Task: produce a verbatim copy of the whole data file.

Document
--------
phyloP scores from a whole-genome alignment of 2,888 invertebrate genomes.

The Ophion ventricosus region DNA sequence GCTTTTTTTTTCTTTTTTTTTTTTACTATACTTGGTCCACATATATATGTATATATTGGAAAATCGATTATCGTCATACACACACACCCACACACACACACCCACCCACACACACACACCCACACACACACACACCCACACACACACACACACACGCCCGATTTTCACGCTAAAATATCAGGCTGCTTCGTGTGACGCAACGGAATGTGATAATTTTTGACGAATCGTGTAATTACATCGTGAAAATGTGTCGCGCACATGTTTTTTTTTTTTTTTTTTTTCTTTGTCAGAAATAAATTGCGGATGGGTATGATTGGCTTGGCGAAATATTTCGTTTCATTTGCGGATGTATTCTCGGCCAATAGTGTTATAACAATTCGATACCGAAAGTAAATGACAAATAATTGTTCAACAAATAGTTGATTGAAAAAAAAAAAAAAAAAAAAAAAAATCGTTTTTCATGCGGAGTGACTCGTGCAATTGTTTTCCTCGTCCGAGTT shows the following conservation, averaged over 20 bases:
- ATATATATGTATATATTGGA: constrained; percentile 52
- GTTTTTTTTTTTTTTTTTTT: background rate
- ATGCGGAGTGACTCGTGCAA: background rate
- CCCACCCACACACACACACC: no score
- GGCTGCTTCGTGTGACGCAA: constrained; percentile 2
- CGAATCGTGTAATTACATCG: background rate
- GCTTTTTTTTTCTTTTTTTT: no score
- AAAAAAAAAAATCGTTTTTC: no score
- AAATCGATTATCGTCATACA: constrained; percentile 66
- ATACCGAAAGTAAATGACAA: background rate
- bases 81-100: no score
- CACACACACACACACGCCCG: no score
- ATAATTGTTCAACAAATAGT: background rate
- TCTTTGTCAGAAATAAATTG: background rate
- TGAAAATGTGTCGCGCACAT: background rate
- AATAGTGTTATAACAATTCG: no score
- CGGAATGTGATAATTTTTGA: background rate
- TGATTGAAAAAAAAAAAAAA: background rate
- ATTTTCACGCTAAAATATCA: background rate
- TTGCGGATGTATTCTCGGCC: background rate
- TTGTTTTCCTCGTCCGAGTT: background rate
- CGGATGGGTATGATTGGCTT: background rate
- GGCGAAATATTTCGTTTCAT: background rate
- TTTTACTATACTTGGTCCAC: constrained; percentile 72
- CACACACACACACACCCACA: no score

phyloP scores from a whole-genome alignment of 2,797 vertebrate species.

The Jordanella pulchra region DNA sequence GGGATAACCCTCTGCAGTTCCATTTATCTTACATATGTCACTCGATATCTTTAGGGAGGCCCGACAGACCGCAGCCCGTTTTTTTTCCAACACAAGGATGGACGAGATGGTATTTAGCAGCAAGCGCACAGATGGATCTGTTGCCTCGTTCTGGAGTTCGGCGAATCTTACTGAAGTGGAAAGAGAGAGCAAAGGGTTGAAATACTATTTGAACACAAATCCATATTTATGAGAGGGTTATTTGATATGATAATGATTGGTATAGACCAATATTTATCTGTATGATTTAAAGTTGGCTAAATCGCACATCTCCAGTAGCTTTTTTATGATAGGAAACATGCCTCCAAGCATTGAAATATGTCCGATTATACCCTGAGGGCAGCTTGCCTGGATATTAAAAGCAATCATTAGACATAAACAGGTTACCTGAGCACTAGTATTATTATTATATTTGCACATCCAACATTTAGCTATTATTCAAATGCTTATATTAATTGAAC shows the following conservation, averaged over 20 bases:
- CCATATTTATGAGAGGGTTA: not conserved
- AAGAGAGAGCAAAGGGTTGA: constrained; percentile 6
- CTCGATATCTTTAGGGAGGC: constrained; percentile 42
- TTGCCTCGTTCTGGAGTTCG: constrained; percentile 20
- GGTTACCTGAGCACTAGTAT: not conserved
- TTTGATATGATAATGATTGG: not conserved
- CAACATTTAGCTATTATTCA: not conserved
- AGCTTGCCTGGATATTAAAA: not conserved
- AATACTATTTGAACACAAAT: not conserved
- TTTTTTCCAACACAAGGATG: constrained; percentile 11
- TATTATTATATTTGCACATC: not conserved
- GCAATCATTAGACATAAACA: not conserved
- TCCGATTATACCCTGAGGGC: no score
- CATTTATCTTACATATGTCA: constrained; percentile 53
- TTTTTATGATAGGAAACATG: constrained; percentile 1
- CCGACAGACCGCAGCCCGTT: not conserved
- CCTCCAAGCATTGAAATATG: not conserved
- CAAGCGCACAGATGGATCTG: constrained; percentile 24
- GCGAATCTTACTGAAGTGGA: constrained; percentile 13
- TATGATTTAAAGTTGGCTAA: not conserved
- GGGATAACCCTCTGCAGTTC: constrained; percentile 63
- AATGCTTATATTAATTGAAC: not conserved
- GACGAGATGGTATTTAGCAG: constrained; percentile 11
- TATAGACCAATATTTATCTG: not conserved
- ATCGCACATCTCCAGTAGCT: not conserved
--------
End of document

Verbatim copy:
phyloP scores from a whole-genome alignment of 2,888 invertebrate genomes.

The Ophion ventricosus region DNA sequence GCTTTTTTTTTCTTTTTTTTTTTTACTATACTTGGTCCACATATATATGTATATATTGGAAAATCGATTATCGTCATACACACACACCCACACACACACACCCACCCACACACACACACCCACACACACACACACCCACACACACACACACACACGCCCGATTTTCACGCTAAAATATCAGGCTGCTTCGTGTGACGCAACGGAATGTGATAATTTTTGACGAATCGTGTAATTACATCGTGAAAATGTGTCGCGCACATGTTTTTTTTTTTTTTTTTTTTCTTTGTCAGAAATAAATTGCGGATGGGTATGATTGGCTTGGCGAAATATTTCGTTTCATTTGCGGATGTATTCTCGGCCAATAGTGTTATAACAATTCGATACCGAAAGTAAATGACAAATAATTGTTCAACAAATAGTTGATTGAAAAAAAAAAAAAAAAAAAAAAAAATCGTTTTTCATGCGGAGTGACTCGTGCAATTGTTTTCCTCGTCCGAGTT shows the following conservation, averaged over 20 bases:
- ATATATATGTATATATTGGA: constrained; percentile 52
- GTTTTTTTTTTTTTTTTTTT: background rate
- ATGCGGAGTGACTCGTGCAA: background rate
- CCCACCCACACACACACACC: no score
- GGCTGCTTCGTGTGACGCAA: constrained; percentile 2
- CGAATCGTGTAATTACATCG: background rate
- GCTTTTTTTTTCTTTTTTTT: no score
- AAAAAAAAAAATCGTTTTTC: no score
- AAATCGATTATCGTCATACA: constrained; percentile 66
- ATACCGAAAGTAAATGACAA: background rate
- bases 81-100: no score
- CACACACACACACACGCCCG: no score
- ATAATTGTTCAACAAATAGT: background rate
- TCTTTGTCAGAAATAAATTG: background rate
- TGAAAATGTGTCGCGCACAT: background rate
- AATAGTGTTATAACAATTCG: no score
- CGGAATGTGATAATTTTTGA: background rate
- TGATTGAAAAAAAAAAAAAA: background rate
- ATTTTCACGCTAAAATATCA: background rate
- TTGCGGATGTATTCTCGGCC: background rate
- TTGTTTTCCTCGTCCGAGTT: background rate
- CGGATGGGTATGATTGGCTT: background rate
- GGCGAAATATTTCGTTTCAT: background rate
- TTTTACTATACTTGGTCCAC: constrained; percentile 72
- CACACACACACACACCCACA: no score

phyloP scores from a whole-genome alignment of 2,797 vertebrate species.

The Jordanella pulchra region DNA sequence GGGATAACCCTCTGCAGTTCCATTTATCTTACATATGTCACTCGATATCTTTAGGGAGGCCCGACAGACCGCAGCCCGTTTTTTTTCCAACACAAGGATGGACGAGATGGTATTTAGCAGCAAGCGCACAGATGGATCTGTTGCCTCGTTCTGGAGTTCGGCGAATCTTACTGAAGTGGAAAGAGAGAGCAAAGGGTTGAAATACTATTTGAACACAAATCCATATTTATGAGAGGGTTATTTGATATGATAATGATTGGTATAGACCAATATTTATCTGTATGATTTAAAGTTGGCTAAATCGCACATCTCCAGTAGCTTTTTTATGATAGGAAACATGCCTCCAAGCATTGAAATATGTCCGATTATACCCTGAGGGCAGCTTGCCTGGATATTAAAAGCAATCATTAGACATAAACAGGTTACCTGAGCACTAGTATTATTATTATATTTGCACATCCAACATTTAGCTATTATTCAAATGCTTATATTAATTGAAC shows the following conservation, averaged over 20 bases:
- CCATATTTATGAGAGGGTTA: not conserved
- AAGAGAGAGCAAAGGGTTGA: constrained; percentile 6
- CTCGATATCTTTAGGGAGGC: constrained; percentile 42
- TTGCCTCGTTCTGGAGTTCG: constrained; percentile 20
- GGTTACCTGAGCACTAGTAT: not conserved
- TTTGATATGATAATGATTGG: not conserved
- CAACATTTAGCTATTATTCA: not conserved
- AGCTTGCCTGGATATTAAAA: not conserved
- AATACTATTTGAACACAAAT: not conserved
- TTTTTTCCAACACAAGGATG: constrained; percentile 11
- TATTATTATATTTGCACATC: not conserved
- GCAATCATTAGACATAAACA: not conserved
- TCCGATTATACCCTGAGGGC: no score
- CATTTATCTTACATATGTCA: constrained; percentile 53
- TTTTTATGATAGGAAACATG: constrained; percentile 1
- CCGACAGACCGCAGCCCGTT: not conserved
- CCTCCAAGCATTGAAATATG: not conserved
- CAAGCGCACAGATGGATCTG: constrained; percentile 24
- GCGAATCTTACTGAAGTGGA: constrained; percentile 13
- TATGATTTAAAGTTGGCTAA: not conserved
- GGGATAACCCTCTGCAGTTC: constrained; percentile 63
- AATGCTTATATTAATTGAAC: not conserved
- GACGAGATGGTATTTAGCAG: constrained; percentile 11
- TATAGACCAATATTTATCTG: not conserved
- ATCGCACATCTCCAGTAGCT: not conserved